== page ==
Specific injury, age, activity level, and the overall condition of the knee would determine the kind of procedure to be taken.
Surgical treatment for cartilage lesions is contraindicated in some cases as inflammatory arthropathy, unstable or malaligned joint, “kissing lesions” (bipolar), infection and obesity.
These procedures are used to stimulate the body to begin healing the injury. They are considered reparative surgeries because the lesion mainly fills in with fibrocartilage.
Arthroscopic lavage and debridement
Arthroscopic lavage washes out inflammatory mediators, loose cartilage and collagen debris that may lodge in the synovium and cause synovitis and effusion. Debridement of cartilage (chondroplasty) removes loose flaps or edges that mechanically impinge on the joint.
It is only intended to be a short-term solution, but it is often successful in relieving symptoms for a few years.
Abrasion arthroplasty is indicated when there is an exposed sclerotic degenerative arthritic lesion. The aim is to debride the boundaries of the articular cartilage defect and breach the subchondral bone, allowing blood to perfuse into the defect forming a fibrin clot and the scar tissue (fibrocartilage) is formed cartilage. This usually is a temporary solution.
Surgeons use a blunt awl (a tool for making small holes) to poke a few tiny holes in the bone under the cartilage so that they fill with blood clots and repair the cartilage.
The concept is similar to microfracture, but high-speed drills are used instead of awls.
In these procedures, the tissue is placed inside the lesion in hopes of restoring the normal structure and function of the original cartilage.
The graft is taken from a non-weight bearing area of the same knee as a donor. The optimal patient is young with a medium-sized lesion (2.5–4 sq cm). Arthroscopic debridement is followed by removal of unstable cartilage, aiming for a stable contained crater, preferably circular. The next step is the measurement of surface area and cylindrical removal of subchondral bone, as close as possible to the lesion border.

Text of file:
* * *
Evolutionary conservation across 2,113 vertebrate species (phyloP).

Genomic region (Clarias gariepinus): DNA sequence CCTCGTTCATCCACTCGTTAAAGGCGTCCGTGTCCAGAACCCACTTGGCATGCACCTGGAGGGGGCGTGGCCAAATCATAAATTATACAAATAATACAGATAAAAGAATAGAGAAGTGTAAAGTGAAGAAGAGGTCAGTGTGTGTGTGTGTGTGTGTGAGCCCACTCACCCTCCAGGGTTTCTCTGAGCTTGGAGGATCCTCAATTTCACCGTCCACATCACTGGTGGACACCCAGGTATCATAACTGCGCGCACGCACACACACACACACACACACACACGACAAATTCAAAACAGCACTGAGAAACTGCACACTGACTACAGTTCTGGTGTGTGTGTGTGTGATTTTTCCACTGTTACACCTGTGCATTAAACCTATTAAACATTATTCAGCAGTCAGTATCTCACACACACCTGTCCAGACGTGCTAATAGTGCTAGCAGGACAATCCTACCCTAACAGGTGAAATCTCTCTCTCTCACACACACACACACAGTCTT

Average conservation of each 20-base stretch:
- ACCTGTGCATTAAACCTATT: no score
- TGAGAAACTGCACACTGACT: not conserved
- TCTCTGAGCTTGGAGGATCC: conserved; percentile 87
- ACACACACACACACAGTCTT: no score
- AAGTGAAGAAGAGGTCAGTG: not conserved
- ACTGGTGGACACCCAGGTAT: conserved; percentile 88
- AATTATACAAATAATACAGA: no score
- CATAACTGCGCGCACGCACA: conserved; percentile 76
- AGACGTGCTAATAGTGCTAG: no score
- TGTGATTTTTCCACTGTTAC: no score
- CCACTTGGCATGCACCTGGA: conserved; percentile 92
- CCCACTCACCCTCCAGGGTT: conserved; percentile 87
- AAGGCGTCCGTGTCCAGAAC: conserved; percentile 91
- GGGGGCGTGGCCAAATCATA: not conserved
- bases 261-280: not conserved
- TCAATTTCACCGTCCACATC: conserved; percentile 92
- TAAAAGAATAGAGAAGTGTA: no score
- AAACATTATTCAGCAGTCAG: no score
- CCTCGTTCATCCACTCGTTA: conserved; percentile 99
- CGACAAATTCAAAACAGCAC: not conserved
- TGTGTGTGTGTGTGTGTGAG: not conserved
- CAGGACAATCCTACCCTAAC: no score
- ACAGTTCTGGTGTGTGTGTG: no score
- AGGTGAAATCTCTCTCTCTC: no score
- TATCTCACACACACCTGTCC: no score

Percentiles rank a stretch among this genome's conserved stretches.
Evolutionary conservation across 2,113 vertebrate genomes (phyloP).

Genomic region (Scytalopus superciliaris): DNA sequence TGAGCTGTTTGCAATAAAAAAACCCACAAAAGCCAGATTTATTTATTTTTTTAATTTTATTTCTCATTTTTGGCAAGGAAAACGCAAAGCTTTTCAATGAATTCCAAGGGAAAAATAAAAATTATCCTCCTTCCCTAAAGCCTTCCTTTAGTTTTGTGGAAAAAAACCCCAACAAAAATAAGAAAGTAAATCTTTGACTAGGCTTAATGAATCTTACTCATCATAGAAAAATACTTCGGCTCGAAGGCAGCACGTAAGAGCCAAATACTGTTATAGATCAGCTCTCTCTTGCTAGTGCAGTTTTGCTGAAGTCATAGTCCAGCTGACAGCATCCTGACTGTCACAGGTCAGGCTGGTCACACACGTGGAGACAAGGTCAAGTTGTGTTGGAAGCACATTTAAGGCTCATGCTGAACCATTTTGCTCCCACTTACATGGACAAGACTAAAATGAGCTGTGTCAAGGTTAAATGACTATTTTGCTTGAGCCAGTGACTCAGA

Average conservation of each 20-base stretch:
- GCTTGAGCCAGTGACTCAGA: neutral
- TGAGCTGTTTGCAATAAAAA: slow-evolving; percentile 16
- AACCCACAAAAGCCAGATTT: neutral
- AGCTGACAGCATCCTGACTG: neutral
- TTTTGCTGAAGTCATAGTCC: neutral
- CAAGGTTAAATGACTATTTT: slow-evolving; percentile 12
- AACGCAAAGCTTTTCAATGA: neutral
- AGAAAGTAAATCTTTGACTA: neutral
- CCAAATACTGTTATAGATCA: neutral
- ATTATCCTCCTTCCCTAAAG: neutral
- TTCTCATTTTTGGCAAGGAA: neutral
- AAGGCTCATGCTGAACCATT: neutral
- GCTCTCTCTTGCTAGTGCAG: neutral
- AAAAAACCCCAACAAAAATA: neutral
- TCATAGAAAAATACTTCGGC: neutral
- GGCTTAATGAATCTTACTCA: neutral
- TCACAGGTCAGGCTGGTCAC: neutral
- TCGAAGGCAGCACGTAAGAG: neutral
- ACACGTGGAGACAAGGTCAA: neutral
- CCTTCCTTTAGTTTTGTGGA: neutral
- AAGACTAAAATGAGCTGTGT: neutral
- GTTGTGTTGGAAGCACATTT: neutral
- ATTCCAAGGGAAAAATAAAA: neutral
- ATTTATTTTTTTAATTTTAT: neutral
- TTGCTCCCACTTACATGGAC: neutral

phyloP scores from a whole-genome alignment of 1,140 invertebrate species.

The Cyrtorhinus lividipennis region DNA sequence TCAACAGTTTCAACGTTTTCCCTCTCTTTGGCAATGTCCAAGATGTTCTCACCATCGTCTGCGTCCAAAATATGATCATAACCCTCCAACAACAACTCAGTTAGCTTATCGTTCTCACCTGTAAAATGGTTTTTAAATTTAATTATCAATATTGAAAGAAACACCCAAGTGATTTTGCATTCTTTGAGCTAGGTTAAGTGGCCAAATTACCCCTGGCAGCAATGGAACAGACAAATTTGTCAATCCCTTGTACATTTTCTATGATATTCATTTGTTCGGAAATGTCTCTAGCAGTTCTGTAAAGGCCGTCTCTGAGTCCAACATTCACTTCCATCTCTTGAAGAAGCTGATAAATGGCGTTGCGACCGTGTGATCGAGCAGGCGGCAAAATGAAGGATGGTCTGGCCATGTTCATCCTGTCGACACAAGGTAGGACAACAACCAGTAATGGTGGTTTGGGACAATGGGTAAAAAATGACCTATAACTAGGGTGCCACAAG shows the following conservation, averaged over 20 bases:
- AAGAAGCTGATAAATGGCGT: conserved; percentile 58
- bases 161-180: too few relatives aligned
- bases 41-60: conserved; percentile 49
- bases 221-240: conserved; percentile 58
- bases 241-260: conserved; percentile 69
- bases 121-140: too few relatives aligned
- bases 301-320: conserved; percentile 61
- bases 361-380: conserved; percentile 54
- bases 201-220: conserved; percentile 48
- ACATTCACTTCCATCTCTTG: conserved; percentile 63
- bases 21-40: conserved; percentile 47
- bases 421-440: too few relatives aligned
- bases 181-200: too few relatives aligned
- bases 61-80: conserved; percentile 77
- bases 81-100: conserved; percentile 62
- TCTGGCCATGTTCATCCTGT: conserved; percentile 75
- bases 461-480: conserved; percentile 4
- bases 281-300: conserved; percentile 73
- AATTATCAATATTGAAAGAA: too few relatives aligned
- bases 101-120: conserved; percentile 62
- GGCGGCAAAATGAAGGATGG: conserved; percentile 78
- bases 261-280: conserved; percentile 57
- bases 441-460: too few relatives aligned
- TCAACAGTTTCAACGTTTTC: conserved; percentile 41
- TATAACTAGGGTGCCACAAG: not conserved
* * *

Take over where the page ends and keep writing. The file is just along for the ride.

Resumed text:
Cylindrical osteochondral plugs are harvested from a donor area to and inserted 1 mm apart, by a graduated tamp, allowing accurate depth.. The osteochondral autograft procedure has mostly been used to treat osteochondritis dissecans.
An osteochondral allograft is a lot like the osteochondral autograft described above. But instead of taking tissue from the patient’s donor site, surgeons rely on tissue from another person. The osteochondral allograft procedure is mostly used for osteochondritis dissecans after other surgeries have failed.
Autologous chondrocyte implantation
This is a new way to help restore the structural makeup of the articular cartilage in active, younger patients (20 to 50 years old) when the bone under the lesion hasn’t been badly damaged, and when the size of the lesion is small. In the first surgery, chondrocytes from inside the knee cartilage are taken. These cells are grown in a laboratory.
The second surgery is done at a later date, surgery, during which the surgeon implants the newly grown cartilage into the lesion and covers it with a small flap of tissue. The cover holds the cells in place while they attach themselves to the surrounding cartilage and begin to heal.
It is accepted that the results of ACI were less favorable in patellofemoral joint lesions.
The technique has two stages. First is a diagnostic arthroscopy for diagnosis and sizing of the lesion and harvesting chondrocytes which are cultivated in the laboratory and seeded on collagen membrane. The second stage is surgical, involving debridement of the cartilage defect to the subchondral plate, without bleeding, shaping to a stable crater and sizing of the defect and shaping and sizing of the membrane accordingly.
Glue is injected to the level of the cartilage surface, pressing the membrane with soft-side up to the level of the cartilage, removing air bubbles and cleaning of leaked glue. It is a suture free, less invasive and allows early mobilization.
Periosteal and Perichondral Grafting
Experiments have been done to implant tissues from the covering of bone and cartilage into the lesion. The results are promising but procedures are still in the experimental stage.
Several kinds of implants are used today, most are experimental, and are for focal chondroplasty, especially as a salvage procedure in elderly osteoarthritic patients.
Patients are put on a continuous passive motion machine. Patients will be instructed to avoid putting too much weight on their foot when standing or walking for up to six weeks. People treated with an allograft are often restricted in their weight bearing for up to four months.
Exercises to help improve knee motion and to get the muscles toned and active again. At first, the emphasis is placed on exercising the knee in positions and movements that don’t strain the healing part of the cartilage. As the program evolves, more challenging exercises are chosen to safely advance the knee’s strength and function.